Stampede at GloRilla concert claims third victim as officials shut down venue

A flyer for a concert hangs on a light post outside a tall brick building
A crowd surge during a show at the Main Street Armory in upstate New York has resulted in the deaths of three concertgoers.
(Lauren Petracca / Associated Press)
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The fatal crowd surge during a recent GloRilla concert in Rochester, N.Y., has claimed another victim.

The Rochester Police Department announced Thursday morning that “the remaining hospitalized victim” died Wednesday evening. Officials said the concertgoer, who was in critical condition on Tuesday, was 35-year-old Aisha Stephens of Syracuse, N.Y.

As GloRilla’s show at the Main Street Armory ended just after 11 p.m. Sunday, mistaken fears of a shooting sent attendees rushing for the exits. On Monday the police department said 33-year-old Rhondesia Belton was killed and nine other attendees were injured.


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On Tuesday Lt. Greg Bello announced that 35-year-old Rochester resident Brandy Miller was also killed in the stampede.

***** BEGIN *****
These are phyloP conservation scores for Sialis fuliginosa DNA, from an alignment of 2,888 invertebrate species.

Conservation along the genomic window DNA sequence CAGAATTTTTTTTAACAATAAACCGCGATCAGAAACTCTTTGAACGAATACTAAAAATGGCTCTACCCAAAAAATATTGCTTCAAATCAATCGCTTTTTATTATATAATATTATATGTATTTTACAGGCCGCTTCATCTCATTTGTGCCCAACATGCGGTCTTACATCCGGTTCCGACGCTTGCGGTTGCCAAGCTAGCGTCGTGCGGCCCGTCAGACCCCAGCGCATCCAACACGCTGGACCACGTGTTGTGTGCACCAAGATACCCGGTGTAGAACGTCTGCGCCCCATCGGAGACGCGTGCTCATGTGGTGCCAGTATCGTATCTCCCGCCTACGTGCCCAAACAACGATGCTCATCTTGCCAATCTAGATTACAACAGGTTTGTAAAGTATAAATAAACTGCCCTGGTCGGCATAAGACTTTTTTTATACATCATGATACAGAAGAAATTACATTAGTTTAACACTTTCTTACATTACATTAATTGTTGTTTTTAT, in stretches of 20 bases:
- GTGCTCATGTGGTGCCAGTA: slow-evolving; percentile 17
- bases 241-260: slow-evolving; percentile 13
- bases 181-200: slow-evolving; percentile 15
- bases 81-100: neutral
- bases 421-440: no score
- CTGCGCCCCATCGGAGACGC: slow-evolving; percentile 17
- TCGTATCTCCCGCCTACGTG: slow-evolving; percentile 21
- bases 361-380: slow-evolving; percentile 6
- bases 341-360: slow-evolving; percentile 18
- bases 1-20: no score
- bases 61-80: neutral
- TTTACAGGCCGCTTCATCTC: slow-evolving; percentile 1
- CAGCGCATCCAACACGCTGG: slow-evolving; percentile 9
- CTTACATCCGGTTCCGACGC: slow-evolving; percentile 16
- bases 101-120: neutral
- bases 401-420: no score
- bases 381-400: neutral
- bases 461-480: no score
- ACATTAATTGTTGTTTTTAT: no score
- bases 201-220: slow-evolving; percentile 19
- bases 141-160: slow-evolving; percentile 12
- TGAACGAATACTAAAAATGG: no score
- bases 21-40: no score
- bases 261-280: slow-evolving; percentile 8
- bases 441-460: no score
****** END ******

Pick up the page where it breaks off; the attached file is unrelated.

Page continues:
Following the fatal crowd surge, the Rochester Police Department announced Wednesday that it has prohibited the Main Street Armory from hosting public events.

The Armory owner, Scott Donaldson, was supposed to meet Wednesday with members of the city Corporation Counsel’s Office and the RPD’s Licensing Unit.

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“He would have been presented with a choice to voluntarily cease holding entertainment events at the venue pending the outcome of these investigations, or have the pending renewal of the Armory’s Entertainment License Denied,” police said Wednesday in a release.

Donaldson “declined to attend this meeting,” the release added. As a result, Chief David M. Smith “signed an order denying the renewal application,” effective Wednesday. The denial bars the Armory from hosting “any public entertainment, which includes concerts, amplified music, and athletic events or games, including volleyball or cheerleading.”

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In a public notice of the denial, which has been posted at the venue, Smith alleges that Donaldson “failed to maintain good order” at the Armory, as outlined in the city’s code.


“Your contracted event security guards were unable to control the crowd as they were running, which in turn caused a human stampede,” the notice said.

After the concert, which also featured rapper Finesse2Tymes, GloRilla addressed news of the fatal crowd surge on social media.

“I’m just now hearing about what happened wtf,” she tweeted Sunday. “Praying everybody is ok.”

The “Tomorrow 2” artist said in a tweet Monday that she was “devastated & heartbroken over the tragic deaths that happened after Sunday’s show.

“My fans mean the world to me praying for their families & for a speedy recovery of everyone affected,” she added.